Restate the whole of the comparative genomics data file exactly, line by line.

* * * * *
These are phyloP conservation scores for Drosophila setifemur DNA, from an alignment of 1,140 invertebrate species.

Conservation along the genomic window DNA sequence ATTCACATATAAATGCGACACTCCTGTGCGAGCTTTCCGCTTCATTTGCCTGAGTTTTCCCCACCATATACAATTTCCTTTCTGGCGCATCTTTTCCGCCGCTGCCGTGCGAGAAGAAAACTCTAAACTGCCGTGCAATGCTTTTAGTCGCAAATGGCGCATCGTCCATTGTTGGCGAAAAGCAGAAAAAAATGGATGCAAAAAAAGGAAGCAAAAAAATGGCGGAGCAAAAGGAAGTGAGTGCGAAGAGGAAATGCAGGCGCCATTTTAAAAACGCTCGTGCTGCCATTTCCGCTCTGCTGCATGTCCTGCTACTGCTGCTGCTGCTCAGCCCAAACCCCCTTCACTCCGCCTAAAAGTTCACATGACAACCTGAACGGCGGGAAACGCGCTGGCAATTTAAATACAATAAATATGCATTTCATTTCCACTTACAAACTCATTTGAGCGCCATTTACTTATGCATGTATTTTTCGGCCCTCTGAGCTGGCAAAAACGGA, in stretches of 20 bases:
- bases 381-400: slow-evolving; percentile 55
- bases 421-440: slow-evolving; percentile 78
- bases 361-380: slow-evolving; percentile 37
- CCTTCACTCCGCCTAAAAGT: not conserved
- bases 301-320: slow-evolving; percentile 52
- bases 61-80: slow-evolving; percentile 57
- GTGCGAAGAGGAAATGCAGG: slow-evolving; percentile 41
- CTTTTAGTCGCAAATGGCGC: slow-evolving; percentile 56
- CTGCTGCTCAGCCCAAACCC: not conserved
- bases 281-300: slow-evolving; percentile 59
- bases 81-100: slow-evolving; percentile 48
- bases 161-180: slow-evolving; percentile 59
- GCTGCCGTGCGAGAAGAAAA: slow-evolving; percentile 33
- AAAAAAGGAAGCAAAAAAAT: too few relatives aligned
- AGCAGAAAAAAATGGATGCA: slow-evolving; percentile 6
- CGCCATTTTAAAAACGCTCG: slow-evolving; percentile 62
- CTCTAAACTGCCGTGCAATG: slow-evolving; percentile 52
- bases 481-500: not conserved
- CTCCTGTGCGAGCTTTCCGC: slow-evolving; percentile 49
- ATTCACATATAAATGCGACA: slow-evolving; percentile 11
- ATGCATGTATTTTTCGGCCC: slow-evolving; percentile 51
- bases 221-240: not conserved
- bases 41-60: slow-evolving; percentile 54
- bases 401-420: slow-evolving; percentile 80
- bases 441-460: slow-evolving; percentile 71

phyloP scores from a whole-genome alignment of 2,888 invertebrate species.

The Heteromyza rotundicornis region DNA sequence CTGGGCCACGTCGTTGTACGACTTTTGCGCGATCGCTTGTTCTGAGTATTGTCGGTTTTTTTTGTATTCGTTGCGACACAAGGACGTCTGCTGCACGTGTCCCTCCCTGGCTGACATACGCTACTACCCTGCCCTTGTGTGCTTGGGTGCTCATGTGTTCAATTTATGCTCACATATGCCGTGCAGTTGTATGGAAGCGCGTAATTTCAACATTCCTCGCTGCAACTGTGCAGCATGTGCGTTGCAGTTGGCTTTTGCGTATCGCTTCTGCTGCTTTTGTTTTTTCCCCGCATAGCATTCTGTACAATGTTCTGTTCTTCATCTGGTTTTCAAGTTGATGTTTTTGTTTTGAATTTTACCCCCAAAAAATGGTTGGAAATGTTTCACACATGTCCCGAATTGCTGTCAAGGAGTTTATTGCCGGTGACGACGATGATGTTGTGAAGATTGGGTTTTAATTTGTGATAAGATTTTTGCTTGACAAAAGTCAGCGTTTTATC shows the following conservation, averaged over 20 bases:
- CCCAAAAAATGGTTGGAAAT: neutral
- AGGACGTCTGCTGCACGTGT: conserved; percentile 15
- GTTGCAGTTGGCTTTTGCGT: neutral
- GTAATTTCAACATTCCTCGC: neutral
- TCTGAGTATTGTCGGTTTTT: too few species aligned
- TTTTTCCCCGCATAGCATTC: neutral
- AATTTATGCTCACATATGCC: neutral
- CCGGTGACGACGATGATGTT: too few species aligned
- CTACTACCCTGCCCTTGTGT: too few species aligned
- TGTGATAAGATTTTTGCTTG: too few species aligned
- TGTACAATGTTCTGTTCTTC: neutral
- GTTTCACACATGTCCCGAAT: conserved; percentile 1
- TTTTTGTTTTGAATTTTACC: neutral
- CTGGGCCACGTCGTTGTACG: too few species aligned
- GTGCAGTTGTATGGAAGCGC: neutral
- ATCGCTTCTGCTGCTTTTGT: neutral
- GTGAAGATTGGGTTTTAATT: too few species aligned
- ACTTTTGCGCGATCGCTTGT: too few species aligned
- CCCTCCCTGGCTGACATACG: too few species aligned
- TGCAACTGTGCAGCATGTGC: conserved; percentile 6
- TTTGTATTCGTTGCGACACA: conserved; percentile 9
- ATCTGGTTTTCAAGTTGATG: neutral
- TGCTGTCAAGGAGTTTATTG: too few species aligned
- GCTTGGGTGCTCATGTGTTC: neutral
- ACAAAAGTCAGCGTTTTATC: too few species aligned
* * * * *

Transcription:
These are phyloP conservation scores for Drosophila setifemur DNA, from an alignment of 1,140 invertebrate species.

Conservation along the genomic window DNA sequence ATTCACATATAAATGCGACACTCCTGTGCGAGCTTTCCGCTTCATTTGCCTGAGTTTTCCCCACCATATACAATTTCCTTTCTGGCGCATCTTTTCCGCCGCTGCCGTGCGAGAAGAAAACTCTAAACTGCCGTGCAATGCTTTTAGTCGCAAATGGCGCATCGTCCATTGTTGGCGAAAAGCAGAAAAAAATGGATGCAAAAAAAGGAAGCAAAAAAATGGCGGAGCAAAAGGAAGTGAGTGCGAAGAGGAAATGCAGGCGCCATTTTAAAAACGCTCGTGCTGCCATTTCCGCTCTGCTGCATGTCCTGCTACTGCTGCTGCTGCTCAGCCCAAACCCCCTTCACTCCGCCTAAAAGTTCACATGACAACCTGAACGGCGGGAAACGCGCTGGCAATTTAAATACAATAAATATGCATTTCATTTCCACTTACAAACTCATTTGAGCGCCATTTACTTATGCATGTATTTTTCGGCCCTCTGAGCTGGCAAAAACGGA, in stretches of 20 bases:
- bases 381-400: slow-evolving; percentile 55
- bases 421-440: slow-evolving; percentile 78
- bases 361-380: slow-evolving; percentile 37
- CCTTCACTCCGCCTAAAAGT: not conserved
- bases 301-320: slow-evolving; percentile 52
- bases 61-80: slow-evolving; percentile 57
- GTGCGAAGAGGAAATGCAGG: slow-evolving; percentile 41
- CTTTTAGTCGCAAATGGCGC: slow-evolving; percentile 56
- CTGCTGCTCAGCCCAAACCC: not conserved
- bases 281-300: slow-evolving; percentile 59
- bases 81-100: slow-evolving; percentile 48
- bases 161-180: slow-evolving; percentile 59
- GCTGCCGTGCGAGAAGAAAA: slow-evolving; percentile 33
- AAAAAAGGAAGCAAAAAAAT: too few relatives aligned
- AGCAGAAAAAAATGGATGCA: slow-evolving; percentile 6
- CGCCATTTTAAAAACGCTCG: slow-evolving; percentile 62
- CTCTAAACTGCCGTGCAATG: slow-evolving; percentile 52
- bases 481-500: not conserved
- CTCCTGTGCGAGCTTTCCGC: slow-evolving; percentile 49
- ATTCACATATAAATGCGACA: slow-evolving; percentile 11
- ATGCATGTATTTTTCGGCCC: slow-evolving; percentile 51
- bases 221-240: not conserved
- bases 41-60: slow-evolving; percentile 54
- bases 401-420: slow-evolving; percentile 80
- bases 441-460: slow-evolving; percentile 71

phyloP scores from a whole-genome alignment of 2,888 invertebrate species.

The Heteromyza rotundicornis region DNA sequence CTGGGCCACGTCGTTGTACGACTTTTGCGCGATCGCTTGTTCTGAGTATTGTCGGTTTTTTTTGTATTCGTTGCGACACAAGGACGTCTGCTGCACGTGTCCCTCCCTGGCTGACATACGCTACTACCCTGCCCTTGTGTGCTTGGGTGCTCATGTGTTCAATTTATGCTCACATATGCCGTGCAGTTGTATGGAAGCGCGTAATTTCAACATTCCTCGCTGCAACTGTGCAGCATGTGCGTTGCAGTTGGCTTTTGCGTATCGCTTCTGCTGCTTTTGTTTTTTCCCCGCATAGCATTCTGTACAATGTTCTGTTCTTCATCTGGTTTTCAAGTTGATGTTTTTGTTTTGAATTTTACCCCCAAAAAATGGTTGGAAATGTTTCACACATGTCCCGAATTGCTGTCAAGGAGTTTATTGCCGGTGACGACGATGATGTTGTGAAGATTGGGTTTTAATTTGTGATAAGATTTTTGCTTGACAAAAGTCAGCGTTTTATC shows the following conservation, averaged over 20 bases:
- CCCAAAAAATGGTTGGAAAT: neutral
- AGGACGTCTGCTGCACGTGT: conserved; percentile 15
- GTTGCAGTTGGCTTTTGCGT: neutral
- GTAATTTCAACATTCCTCGC: neutral
- TCTGAGTATTGTCGGTTTTT: too few species aligned
- TTTTTCCCCGCATAGCATTC: neutral
- AATTTATGCTCACATATGCC: neutral
- CCGGTGACGACGATGATGTT: too few species aligned
- CTACTACCCTGCCCTTGTGT: too few species aligned
- TGTGATAAGATTTTTGCTTG: too few species aligned
- TGTACAATGTTCTGTTCTTC: neutral
- GTTTCACACATGTCCCGAAT: conserved; percentile 1
- TTTTTGTTTTGAATTTTACC: neutral
- CTGGGCCACGTCGTTGTACG: too few species aligned
- GTGCAGTTGTATGGAAGCGC: neutral
- ATCGCTTCTGCTGCTTTTGT: neutral
- GTGAAGATTGGGTTTTAATT: too few species aligned
- ACTTTTGCGCGATCGCTTGT: too few species aligned
- CCCTCCCTGGCTGACATACG: too few species aligned
- TGCAACTGTGCAGCATGTGC: conserved; percentile 6
- TTTGTATTCGTTGCGACACA: conserved; percentile 9
- ATCTGGTTTTCAAGTTGATG: neutral
- TGCTGTCAAGGAGTTTATTG: too few species aligned
- GCTTGGGTGCTCATGTGTTC: neutral
- ACAAAAGTCAGCGTTTTATC: too few species aligned